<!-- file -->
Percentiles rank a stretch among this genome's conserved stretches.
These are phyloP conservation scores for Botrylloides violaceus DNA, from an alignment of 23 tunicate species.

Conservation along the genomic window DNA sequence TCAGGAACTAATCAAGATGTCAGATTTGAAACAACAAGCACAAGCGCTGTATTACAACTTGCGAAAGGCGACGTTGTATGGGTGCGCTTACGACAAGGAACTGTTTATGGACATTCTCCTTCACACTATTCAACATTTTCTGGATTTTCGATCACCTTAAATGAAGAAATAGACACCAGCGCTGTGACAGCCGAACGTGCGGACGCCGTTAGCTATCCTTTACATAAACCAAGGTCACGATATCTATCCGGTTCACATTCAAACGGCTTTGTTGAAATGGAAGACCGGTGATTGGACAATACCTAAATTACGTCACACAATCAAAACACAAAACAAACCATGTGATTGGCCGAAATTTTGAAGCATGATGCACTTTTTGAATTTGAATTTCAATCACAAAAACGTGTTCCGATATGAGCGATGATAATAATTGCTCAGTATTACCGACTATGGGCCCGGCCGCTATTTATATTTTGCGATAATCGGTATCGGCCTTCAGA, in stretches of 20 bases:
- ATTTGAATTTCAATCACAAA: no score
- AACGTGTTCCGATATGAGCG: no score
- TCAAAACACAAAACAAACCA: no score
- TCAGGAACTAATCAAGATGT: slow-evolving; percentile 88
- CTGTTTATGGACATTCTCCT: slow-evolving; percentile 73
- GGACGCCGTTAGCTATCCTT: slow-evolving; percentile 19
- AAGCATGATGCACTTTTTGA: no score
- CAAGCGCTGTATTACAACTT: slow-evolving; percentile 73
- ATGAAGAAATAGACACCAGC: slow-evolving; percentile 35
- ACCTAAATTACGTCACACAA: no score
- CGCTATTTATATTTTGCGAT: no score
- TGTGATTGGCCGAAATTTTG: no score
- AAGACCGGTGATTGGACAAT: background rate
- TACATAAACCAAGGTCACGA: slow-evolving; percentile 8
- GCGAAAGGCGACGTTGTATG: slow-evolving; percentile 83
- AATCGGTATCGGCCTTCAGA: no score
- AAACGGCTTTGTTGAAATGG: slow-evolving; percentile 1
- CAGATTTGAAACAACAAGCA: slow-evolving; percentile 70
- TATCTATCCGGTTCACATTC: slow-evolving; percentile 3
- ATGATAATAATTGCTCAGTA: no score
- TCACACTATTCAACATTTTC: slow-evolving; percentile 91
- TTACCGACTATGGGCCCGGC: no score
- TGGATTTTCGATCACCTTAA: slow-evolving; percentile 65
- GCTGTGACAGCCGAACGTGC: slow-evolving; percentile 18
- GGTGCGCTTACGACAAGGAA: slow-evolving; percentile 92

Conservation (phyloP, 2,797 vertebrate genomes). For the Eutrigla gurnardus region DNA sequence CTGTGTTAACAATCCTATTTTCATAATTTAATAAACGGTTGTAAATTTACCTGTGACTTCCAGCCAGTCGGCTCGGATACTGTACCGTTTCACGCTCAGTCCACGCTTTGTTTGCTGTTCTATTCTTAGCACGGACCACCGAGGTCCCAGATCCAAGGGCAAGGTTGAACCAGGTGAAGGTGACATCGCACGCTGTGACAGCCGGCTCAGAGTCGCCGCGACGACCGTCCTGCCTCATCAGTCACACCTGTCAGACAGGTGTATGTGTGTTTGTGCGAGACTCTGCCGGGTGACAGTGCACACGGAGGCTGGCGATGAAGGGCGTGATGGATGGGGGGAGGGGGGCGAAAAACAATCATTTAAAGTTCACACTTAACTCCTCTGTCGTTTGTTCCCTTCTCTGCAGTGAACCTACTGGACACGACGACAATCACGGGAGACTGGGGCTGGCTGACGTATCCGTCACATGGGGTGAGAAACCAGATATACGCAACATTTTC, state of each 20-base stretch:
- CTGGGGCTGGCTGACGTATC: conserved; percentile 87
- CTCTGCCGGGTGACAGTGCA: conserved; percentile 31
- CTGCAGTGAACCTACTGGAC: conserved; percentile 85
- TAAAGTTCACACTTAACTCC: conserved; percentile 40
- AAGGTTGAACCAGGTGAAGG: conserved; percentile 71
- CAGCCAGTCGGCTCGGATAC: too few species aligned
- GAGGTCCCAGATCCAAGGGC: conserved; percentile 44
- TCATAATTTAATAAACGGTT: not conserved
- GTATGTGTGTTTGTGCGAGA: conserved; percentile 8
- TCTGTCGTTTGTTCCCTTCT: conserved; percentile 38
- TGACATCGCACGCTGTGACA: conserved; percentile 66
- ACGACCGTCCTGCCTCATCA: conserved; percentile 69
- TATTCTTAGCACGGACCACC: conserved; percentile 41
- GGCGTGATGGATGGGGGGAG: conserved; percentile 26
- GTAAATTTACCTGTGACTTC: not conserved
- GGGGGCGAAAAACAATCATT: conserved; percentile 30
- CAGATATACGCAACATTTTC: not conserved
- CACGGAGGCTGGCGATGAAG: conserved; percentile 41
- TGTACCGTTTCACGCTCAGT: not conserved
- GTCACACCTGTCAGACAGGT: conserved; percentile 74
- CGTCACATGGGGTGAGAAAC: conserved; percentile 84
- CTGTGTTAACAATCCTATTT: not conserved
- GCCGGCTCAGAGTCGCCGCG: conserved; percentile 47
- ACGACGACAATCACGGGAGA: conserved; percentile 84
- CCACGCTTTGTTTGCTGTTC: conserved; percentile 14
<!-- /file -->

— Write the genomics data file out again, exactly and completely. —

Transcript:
Percentiles rank a stretch among this genome's conserved stretches.
These are phyloP conservation scores for Botrylloides violaceus DNA, from an alignment of 23 tunicate species.

Conservation along the genomic window DNA sequence TCAGGAACTAATCAAGATGTCAGATTTGAAACAACAAGCACAAGCGCTGTATTACAACTTGCGAAAGGCGACGTTGTATGGGTGCGCTTACGACAAGGAACTGTTTATGGACATTCTCCTTCACACTATTCAACATTTTCTGGATTTTCGATCACCTTAAATGAAGAAATAGACACCAGCGCTGTGACAGCCGAACGTGCGGACGCCGTTAGCTATCCTTTACATAAACCAAGGTCACGATATCTATCCGGTTCACATTCAAACGGCTTTGTTGAAATGGAAGACCGGTGATTGGACAATACCTAAATTACGTCACACAATCAAAACACAAAACAAACCATGTGATTGGCCGAAATTTTGAAGCATGATGCACTTTTTGAATTTGAATTTCAATCACAAAAACGTGTTCCGATATGAGCGATGATAATAATTGCTCAGTATTACCGACTATGGGCCCGGCCGCTATTTATATTTTGCGATAATCGGTATCGGCCTTCAGA, in stretches of 20 bases:
- ATTTGAATTTCAATCACAAA: no score
- AACGTGTTCCGATATGAGCG: no score
- TCAAAACACAAAACAAACCA: no score
- TCAGGAACTAATCAAGATGT: slow-evolving; percentile 88
- CTGTTTATGGACATTCTCCT: slow-evolving; percentile 73
- GGACGCCGTTAGCTATCCTT: slow-evolving; percentile 19
- AAGCATGATGCACTTTTTGA: no score
- CAAGCGCTGTATTACAACTT: slow-evolving; percentile 73
- ATGAAGAAATAGACACCAGC: slow-evolving; percentile 35
- ACCTAAATTACGTCACACAA: no score
- CGCTATTTATATTTTGCGAT: no score
- TGTGATTGGCCGAAATTTTG: no score
- AAGACCGGTGATTGGACAAT: background rate
- TACATAAACCAAGGTCACGA: slow-evolving; percentile 8
- GCGAAAGGCGACGTTGTATG: slow-evolving; percentile 83
- AATCGGTATCGGCCTTCAGA: no score
- AAACGGCTTTGTTGAAATGG: slow-evolving; percentile 1
- CAGATTTGAAACAACAAGCA: slow-evolving; percentile 70
- TATCTATCCGGTTCACATTC: slow-evolving; percentile 3
- ATGATAATAATTGCTCAGTA: no score
- TCACACTATTCAACATTTTC: slow-evolving; percentile 91
- TTACCGACTATGGGCCCGGC: no score
- TGGATTTTCGATCACCTTAA: slow-evolving; percentile 65
- GCTGTGACAGCCGAACGTGC: slow-evolving; percentile 18
- GGTGCGCTTACGACAAGGAA: slow-evolving; percentile 92

Conservation (phyloP, 2,797 vertebrate genomes). For the Eutrigla gurnardus region DNA sequence CTGTGTTAACAATCCTATTTTCATAATTTAATAAACGGTTGTAAATTTACCTGTGACTTCCAGCCAGTCGGCTCGGATACTGTACCGTTTCACGCTCAGTCCACGCTTTGTTTGCTGTTCTATTCTTAGCACGGACCACCGAGGTCCCAGATCCAAGGGCAAGGTTGAACCAGGTGAAGGTGACATCGCACGCTGTGACAGCCGGCTCAGAGTCGCCGCGACGACCGTCCTGCCTCATCAGTCACACCTGTCAGACAGGTGTATGTGTGTTTGTGCGAGACTCTGCCGGGTGACAGTGCACACGGAGGCTGGCGATGAAGGGCGTGATGGATGGGGGGAGGGGGGCGAAAAACAATCATTTAAAGTTCACACTTAACTCCTCTGTCGTTTGTTCCCTTCTCTGCAGTGAACCTACTGGACACGACGACAATCACGGGAGACTGGGGCTGGCTGACGTATCCGTCACATGGGGTGAGAAACCAGATATACGCAACATTTTC, state of each 20-base stretch:
- CTGGGGCTGGCTGACGTATC: conserved; percentile 87
- CTCTGCCGGGTGACAGTGCA: conserved; percentile 31
- CTGCAGTGAACCTACTGGAC: conserved; percentile 85
- TAAAGTTCACACTTAACTCC: conserved; percentile 40
- AAGGTTGAACCAGGTGAAGG: conserved; percentile 71
- CAGCCAGTCGGCTCGGATAC: too few species aligned
- GAGGTCCCAGATCCAAGGGC: conserved; percentile 44
- TCATAATTTAATAAACGGTT: not conserved
- GTATGTGTGTTTGTGCGAGA: conserved; percentile 8
- TCTGTCGTTTGTTCCCTTCT: conserved; percentile 38
- TGACATCGCACGCTGTGACA: conserved; percentile 66
- ACGACCGTCCTGCCTCATCA: conserved; percentile 69
- TATTCTTAGCACGGACCACC: conserved; percentile 41
- GGCGTGATGGATGGGGGGAG: conserved; percentile 26
- GTAAATTTACCTGTGACTTC: not conserved
- GGGGGCGAAAAACAATCATT: conserved; percentile 30
- CAGATATACGCAACATTTTC: not conserved
- CACGGAGGCTGGCGATGAAG: conserved; percentile 41
- TGTACCGTTTCACGCTCAGT: not conserved
- GTCACACCTGTCAGACAGGT: conserved; percentile 74
- CGTCACATGGGGTGAGAAAC: conserved; percentile 84
- CTGTGTTAACAATCCTATTT: not conserved
- GCCGGCTCAGAGTCGCCGCG: conserved; percentile 47
- ACGACGACAATCACGGGAGA: conserved; percentile 84
- CCACGCTTTGTTTGCTGTTC: conserved; percentile 14